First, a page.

Biden officials privately bearish on gun control deal
White House officials are privately bearish Congress will pass anything substantial to limit guns.
Why it matters: Biden aides aren't under any delusion that a presidential speech will change deeply entrenched and structural obstruction on Capitol Hill.
- "How many more innocent American lives must be taken before we say 'enough'? Enough! ... Enough. Enough. ... Enough. ... Enough. ... Enough. Enough. Enough! ... My fellow Americans, enough! Enough. It’s time for each of us to do our part. It's time to act."
The big picture: Since the Uvalde elementary school killings 10 days ago, Democrats have tried to give Senate Republicans the political space to do something on guns.
- The goal has been to break the fever. Build some momentum. Help the country heal. "Enough" is the watchword — expect to hear that as a rising rallying cry across the nation.
White House press secretary Karine Jean-Pierre said yesterday: "Look, he’s encouraged. He's encouraged by what we’re seeing on the Hill. You know, this is the first time in a very long time that we have seen this type of bipartisanship."
Between the lines: Last night the president didn't slam the door on bipartisan talks, but he didn't make it any easier for Republicans to buck their base and meet Democrats halfway.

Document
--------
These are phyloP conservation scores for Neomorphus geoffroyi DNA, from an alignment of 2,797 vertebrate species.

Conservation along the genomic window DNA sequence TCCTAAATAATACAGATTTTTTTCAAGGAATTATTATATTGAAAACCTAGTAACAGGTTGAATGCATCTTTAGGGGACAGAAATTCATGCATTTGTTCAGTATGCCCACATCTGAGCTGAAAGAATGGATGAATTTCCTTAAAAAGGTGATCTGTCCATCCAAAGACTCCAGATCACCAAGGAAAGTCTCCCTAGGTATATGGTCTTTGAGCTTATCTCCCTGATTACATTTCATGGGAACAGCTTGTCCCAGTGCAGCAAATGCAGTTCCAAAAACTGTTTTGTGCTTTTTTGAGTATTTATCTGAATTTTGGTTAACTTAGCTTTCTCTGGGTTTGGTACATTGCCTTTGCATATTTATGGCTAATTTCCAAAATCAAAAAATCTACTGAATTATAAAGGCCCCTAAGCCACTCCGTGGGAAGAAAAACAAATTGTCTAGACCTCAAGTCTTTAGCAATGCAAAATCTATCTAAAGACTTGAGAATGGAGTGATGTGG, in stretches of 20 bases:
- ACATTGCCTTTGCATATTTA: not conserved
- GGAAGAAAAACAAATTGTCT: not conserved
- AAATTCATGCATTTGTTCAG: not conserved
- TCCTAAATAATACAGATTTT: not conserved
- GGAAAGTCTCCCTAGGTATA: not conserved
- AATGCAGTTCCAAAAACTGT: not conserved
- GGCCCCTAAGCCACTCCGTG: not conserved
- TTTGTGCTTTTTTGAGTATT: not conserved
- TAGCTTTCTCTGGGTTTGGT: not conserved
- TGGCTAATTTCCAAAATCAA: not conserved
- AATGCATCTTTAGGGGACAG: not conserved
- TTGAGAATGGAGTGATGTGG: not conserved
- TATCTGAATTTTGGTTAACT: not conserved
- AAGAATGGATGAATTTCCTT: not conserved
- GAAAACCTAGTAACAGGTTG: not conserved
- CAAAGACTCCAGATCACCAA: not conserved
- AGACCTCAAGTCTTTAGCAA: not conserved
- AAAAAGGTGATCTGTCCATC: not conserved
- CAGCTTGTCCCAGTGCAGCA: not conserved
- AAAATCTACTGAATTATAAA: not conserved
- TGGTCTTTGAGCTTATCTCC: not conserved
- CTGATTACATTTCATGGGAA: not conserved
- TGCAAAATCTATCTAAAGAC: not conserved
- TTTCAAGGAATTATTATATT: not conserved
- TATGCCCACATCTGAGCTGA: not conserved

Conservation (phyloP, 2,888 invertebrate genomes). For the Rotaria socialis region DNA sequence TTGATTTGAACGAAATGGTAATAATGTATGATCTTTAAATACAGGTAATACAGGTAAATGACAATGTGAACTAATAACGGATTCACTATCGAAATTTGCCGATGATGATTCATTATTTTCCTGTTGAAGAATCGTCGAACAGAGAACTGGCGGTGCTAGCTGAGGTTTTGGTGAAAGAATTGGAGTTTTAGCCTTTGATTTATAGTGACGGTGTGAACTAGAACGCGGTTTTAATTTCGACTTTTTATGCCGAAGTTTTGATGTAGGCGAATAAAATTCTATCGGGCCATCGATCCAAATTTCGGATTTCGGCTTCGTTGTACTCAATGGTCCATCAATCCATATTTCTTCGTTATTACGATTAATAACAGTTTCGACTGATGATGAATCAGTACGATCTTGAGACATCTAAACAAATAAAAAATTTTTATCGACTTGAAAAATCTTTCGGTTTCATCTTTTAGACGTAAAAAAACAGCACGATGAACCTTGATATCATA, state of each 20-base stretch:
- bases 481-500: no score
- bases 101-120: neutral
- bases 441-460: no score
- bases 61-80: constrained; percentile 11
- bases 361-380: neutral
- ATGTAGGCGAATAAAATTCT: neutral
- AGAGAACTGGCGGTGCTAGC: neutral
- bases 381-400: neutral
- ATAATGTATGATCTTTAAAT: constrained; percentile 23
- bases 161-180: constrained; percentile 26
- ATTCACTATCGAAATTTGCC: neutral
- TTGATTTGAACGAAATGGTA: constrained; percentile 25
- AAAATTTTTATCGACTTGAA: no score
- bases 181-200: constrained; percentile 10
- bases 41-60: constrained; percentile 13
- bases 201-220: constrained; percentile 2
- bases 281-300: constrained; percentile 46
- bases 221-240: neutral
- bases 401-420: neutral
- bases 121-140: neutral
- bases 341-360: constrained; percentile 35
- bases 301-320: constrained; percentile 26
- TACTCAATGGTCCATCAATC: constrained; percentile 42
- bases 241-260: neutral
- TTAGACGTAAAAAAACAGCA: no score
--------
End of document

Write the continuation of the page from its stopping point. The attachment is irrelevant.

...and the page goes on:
- If GOP senators are looking for any excuse to bail on negotiations, the president gave it to them. He called for specifics, including an assault weapons ban, that are nonstarters: "We need to ban assault weapons and high-capacity magazines."
What we're watching: The question for Republican senators is how offended they decide to get about Biden’s political rhetoric.
- Sen. Lindsey Graham (R-S.C.), a key player in the talks, tweeted for Biden to bring it on: "I stand ready to vote on ALL the proposals mentioned by President Biden tonight and encourage the Democratic Leader to bring them forward." Translation: He would vote no.
- Then Graham softened his tone: "I also stand ready to work across the aisle to find common ground - something that was absent from President Biden’s address to the nation."
The bottom line: Sen. Chris Murphy (D-Conn.) has been telling folks he’s more hopeful and optimistic based on his conversations with Republicans. But the Biden team remains skeptical.
Editor's note: Adds White House comment.